My Pledge to Break the Routine of Drinking


Max Fish might be the only time tested skater bar in NYC or the world, and tonight is their last night of business. Friends of mine plan to make a night out of it, and I’m sure it’ll be epic and a good time. I think that the skate scene in NYC may have gravitated to the Lower East Side because of Max Fish, so this is a big deal for skaters here. Even my good friend Simon Heath got married to his wonderful wife, Edina, at Max Fish. However I decided to stay home and not participate in the closing of Max Fish. I recently decided to limit drinking and it’s too soon to test the waters of hanging out while others drink. If I am to succeed at this lifestyle change, I’ll need to say no more frequently to nights out. In a truly self-absorbed fashion I’ll list the reasons to be sober and what I’ve been thinking about the last three weeks.

First off, I’ve been on a maintenance dose of medication since I was 17. I won’t go into details of why, but it’s serious enough that I’ll probably be on this or similar medication for life. All the doctors I’ve had for this health issue always recommend not drinking. Some doctors have varied from nursing one or two occasionally is okay, to recommending flat out abstinence from drinking. As far as I know alcohol has never made my situation worse, but I’ve always had the warning in the back of my head. So I was never an alcoholic or the bender type. I rarely drank multiple nights in a row. However I do fall under the binge variety of drinker, and that can’t be healthy for anybody.  Since I am on medication I think that it’s time I realize I am different from the average drinker.

Now I’ll go into for me more substantial reasons not to drink. Basically I have ambitions, physical and mental, that I think drinking is hindering. I want to skate more, and get good. I also want to get in decent shape to feel better, and so I can post better pictures on Okcupid. (slightly joking)  This last week I skated four times, which is much better than my average of once or twice a week. The difference is I didn’t get drunk at all last week. I think a night out does more damage than just losing time that night. The next day is scratched from being tired. Then you might have a productive day and then decide to have another night out. Drinking can be fun but for any aspirations that are routine based it makes it harder. I already feel I have more energy, and I’m spending my time better from not drinking. I even think that soon, I’ll try to start running in the morning.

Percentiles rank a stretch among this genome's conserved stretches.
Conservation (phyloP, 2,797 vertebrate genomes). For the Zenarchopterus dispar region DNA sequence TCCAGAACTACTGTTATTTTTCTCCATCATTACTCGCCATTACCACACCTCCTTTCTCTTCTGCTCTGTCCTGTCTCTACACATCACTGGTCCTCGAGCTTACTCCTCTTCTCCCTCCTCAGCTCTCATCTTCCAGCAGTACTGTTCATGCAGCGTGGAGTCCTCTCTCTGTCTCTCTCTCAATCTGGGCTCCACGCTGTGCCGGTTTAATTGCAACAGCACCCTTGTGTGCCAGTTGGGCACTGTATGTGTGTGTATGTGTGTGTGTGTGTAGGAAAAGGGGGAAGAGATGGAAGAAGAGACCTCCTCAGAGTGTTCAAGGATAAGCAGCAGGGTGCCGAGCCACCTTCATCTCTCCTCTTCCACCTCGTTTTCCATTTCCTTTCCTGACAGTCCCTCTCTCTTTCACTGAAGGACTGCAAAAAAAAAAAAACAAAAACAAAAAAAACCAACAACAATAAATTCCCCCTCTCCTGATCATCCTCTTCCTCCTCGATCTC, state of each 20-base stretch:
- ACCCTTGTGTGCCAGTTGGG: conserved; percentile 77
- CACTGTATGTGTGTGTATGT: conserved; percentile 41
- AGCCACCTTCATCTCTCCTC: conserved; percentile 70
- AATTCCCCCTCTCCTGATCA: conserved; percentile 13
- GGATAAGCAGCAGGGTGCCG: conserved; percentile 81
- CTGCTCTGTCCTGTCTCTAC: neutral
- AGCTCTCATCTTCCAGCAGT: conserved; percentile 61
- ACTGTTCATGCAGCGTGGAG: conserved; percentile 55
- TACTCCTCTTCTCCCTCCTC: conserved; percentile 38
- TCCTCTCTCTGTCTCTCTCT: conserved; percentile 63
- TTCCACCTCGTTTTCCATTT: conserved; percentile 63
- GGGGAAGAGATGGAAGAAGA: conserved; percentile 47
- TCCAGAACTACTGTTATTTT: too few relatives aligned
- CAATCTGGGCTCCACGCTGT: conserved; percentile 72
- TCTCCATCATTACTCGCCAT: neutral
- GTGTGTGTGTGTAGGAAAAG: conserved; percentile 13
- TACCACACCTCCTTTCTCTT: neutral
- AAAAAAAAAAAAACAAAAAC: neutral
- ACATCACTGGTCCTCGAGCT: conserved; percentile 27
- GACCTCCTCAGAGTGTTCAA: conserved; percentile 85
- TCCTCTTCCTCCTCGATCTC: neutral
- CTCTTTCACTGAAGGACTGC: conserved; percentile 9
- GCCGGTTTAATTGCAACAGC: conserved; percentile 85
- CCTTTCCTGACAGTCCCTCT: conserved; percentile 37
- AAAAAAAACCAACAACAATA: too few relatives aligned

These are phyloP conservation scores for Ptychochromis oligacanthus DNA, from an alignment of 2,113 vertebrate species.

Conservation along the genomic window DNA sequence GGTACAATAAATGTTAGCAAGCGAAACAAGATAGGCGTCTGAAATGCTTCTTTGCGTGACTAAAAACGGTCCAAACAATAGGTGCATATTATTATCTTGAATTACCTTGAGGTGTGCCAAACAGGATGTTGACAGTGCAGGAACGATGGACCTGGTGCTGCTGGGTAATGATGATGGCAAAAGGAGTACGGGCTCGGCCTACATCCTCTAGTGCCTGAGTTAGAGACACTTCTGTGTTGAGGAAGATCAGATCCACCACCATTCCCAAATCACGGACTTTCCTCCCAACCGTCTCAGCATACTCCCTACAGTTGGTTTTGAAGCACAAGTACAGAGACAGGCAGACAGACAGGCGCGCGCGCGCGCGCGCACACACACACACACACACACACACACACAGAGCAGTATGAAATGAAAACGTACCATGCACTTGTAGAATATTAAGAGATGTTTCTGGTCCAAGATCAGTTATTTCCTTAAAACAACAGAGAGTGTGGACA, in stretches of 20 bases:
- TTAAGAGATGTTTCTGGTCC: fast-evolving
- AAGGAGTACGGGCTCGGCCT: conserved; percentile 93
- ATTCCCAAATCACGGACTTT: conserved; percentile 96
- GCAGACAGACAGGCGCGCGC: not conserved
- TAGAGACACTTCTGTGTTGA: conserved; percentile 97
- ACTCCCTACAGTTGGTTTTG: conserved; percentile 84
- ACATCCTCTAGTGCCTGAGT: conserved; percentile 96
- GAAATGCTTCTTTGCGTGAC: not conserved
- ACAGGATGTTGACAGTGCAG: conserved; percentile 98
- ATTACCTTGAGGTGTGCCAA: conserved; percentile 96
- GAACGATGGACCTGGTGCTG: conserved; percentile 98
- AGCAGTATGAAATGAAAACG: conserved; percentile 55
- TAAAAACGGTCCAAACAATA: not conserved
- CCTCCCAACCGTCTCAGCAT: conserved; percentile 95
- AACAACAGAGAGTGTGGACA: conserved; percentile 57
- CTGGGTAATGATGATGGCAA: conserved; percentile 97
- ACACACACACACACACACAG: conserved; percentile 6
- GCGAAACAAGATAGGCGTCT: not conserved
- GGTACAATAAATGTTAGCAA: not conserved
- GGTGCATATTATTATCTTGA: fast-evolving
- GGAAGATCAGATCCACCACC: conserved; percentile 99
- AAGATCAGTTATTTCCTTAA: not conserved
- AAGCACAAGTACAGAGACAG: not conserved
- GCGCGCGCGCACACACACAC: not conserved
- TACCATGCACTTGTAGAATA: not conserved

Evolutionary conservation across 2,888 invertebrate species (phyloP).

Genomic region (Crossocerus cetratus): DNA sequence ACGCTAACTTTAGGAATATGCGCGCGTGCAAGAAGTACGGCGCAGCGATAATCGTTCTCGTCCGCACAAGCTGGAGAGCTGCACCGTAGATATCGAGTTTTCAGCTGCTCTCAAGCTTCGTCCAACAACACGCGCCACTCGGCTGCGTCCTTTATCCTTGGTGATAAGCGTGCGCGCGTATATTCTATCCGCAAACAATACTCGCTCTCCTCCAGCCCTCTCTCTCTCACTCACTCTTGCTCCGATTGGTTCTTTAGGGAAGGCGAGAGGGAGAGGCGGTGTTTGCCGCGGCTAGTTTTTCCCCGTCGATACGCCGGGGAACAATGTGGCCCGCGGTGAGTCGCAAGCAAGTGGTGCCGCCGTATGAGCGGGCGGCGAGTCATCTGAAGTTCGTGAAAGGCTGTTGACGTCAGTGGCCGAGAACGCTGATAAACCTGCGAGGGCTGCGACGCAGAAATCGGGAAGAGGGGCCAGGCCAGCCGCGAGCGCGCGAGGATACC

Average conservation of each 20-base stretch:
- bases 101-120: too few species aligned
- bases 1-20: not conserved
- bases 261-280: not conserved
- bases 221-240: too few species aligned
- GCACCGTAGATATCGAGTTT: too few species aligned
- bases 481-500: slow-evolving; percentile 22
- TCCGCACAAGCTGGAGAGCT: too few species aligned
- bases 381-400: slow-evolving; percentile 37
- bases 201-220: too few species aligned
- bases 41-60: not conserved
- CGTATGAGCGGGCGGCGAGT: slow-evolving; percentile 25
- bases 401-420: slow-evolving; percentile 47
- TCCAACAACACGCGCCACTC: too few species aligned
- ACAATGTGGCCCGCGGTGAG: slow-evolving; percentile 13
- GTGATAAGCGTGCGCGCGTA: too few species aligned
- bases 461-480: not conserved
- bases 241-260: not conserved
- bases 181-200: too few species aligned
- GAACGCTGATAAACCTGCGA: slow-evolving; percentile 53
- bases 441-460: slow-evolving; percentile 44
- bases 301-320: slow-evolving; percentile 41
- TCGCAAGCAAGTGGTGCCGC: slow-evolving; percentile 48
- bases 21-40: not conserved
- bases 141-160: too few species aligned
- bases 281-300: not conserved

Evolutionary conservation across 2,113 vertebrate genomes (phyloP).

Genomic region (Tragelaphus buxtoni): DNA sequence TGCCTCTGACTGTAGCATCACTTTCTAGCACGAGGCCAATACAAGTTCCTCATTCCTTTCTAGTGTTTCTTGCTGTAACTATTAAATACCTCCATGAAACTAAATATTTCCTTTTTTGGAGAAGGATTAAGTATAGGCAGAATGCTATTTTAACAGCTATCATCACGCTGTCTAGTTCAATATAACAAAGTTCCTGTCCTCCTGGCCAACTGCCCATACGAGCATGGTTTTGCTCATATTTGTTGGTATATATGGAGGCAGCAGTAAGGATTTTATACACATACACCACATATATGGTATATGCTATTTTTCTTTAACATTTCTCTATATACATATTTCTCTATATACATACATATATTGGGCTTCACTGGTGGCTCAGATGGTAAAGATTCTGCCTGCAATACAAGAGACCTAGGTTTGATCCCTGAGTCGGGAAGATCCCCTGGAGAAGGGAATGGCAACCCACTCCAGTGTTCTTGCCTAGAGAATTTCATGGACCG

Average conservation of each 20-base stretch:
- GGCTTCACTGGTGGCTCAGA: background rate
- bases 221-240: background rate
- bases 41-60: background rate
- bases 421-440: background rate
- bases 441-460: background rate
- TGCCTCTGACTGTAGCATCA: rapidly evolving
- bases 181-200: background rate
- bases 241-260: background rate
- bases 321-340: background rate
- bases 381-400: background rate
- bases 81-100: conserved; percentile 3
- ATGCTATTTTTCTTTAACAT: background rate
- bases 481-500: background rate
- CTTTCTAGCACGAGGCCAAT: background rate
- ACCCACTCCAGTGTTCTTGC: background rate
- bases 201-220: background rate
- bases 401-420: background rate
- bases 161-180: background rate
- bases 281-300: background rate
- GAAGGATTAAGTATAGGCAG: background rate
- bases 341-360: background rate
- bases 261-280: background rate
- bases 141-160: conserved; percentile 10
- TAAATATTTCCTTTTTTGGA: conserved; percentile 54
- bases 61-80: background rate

I write in this blog, have other writing ambitions, and I feel inspired to read more. Lets say I want to write in my blog every Monday nights. That is not much of commitment, but if I want to start some fiction writing, I need to set time aside for that.  All the sudden with drinking two nights out a week equal four nights of doing nothing with writing. Reading is better when done with some regularity. I can finish a short book in a few days, and take on a serious book in a few weeks. If I have a few nights out a week, chances are I’d stop a serious book or a silly book in a few chapters, or worse half way through.

I work full time, and I’m serious about the work I do, I feel like I have the career I want in librarianship.  Less drinking means no blurry-eyed mornings, and I’m getting too old for dealing with hangovers at work.  My productivity would go up at work because I’d have more energy. Instead of watching the clock I’d be more engaged and take on more initiative. Some people have told me that since I work full time I can only do so much on my spare time, and having these lofty goals outside of work may not be realistic.  Maybe they are unrealistic, but it’s worth a try to get better at these things if I can cut out the habit of drinking. With healthier living I’m bound to get more organized with my time, and a lot should be possible.

A little over two weeks ago I made this decision. I had a last night out on that Sunday with my skate crew. I thought it was my last night but I only lasted until that Thursday. But then that Friday I decided to try sobriety again. I lasted until the next Thursday. On that Thursday I went free music event through work and I only had two glasses of wine.  Those two glasses of wine made a great night for me.  That’s the last drinking I did and it’s now Monday night.  I think I will always be tempted to drink, and it seems to be in my nature. I think instead of saying I’ll never drink again, I’m going to soften it a little bit and say I’m going to limit drinking as much as possible.  Basically I need to make drinking and nights out not part of my routine.  I need to make my routine work, skating, exercise, writing, and reading.  By routine I mean any measure of time with an activity, once a week can be a routine, so even that is too frequent for drinking. I think drinking for me truly needs to be once in awhile, and so infrequent I couldn’t even put the frequency or timeframe to it. And on these infrequent nights out, I have to do it moderately, no more binge drinking.

Several people say that writers need to have experience. That is true, but I’ve been around the block, and I don’t think I need to repeat negative behaviors in a vain hope to write better. Also I’m 36, far from being a teenager, and I’m sure all the people around me will respect my decision, and like me for who I am, even if I’m less goofy sober.



4 thoughts on “My Pledge to Break the Routine of Drinking

  1. Let’s go skate, then after we can have a club soda with a splash of cran.

  2. Yes,
    BQE tonight at 8! Do you live near there now?

  3. Great writing Matt, you are setting some high standards for skate-culture writing!

  4. Thanks Simon! I think making the blogging once a week, and really trying to write about topics people can relate to has helped me. Cheers!

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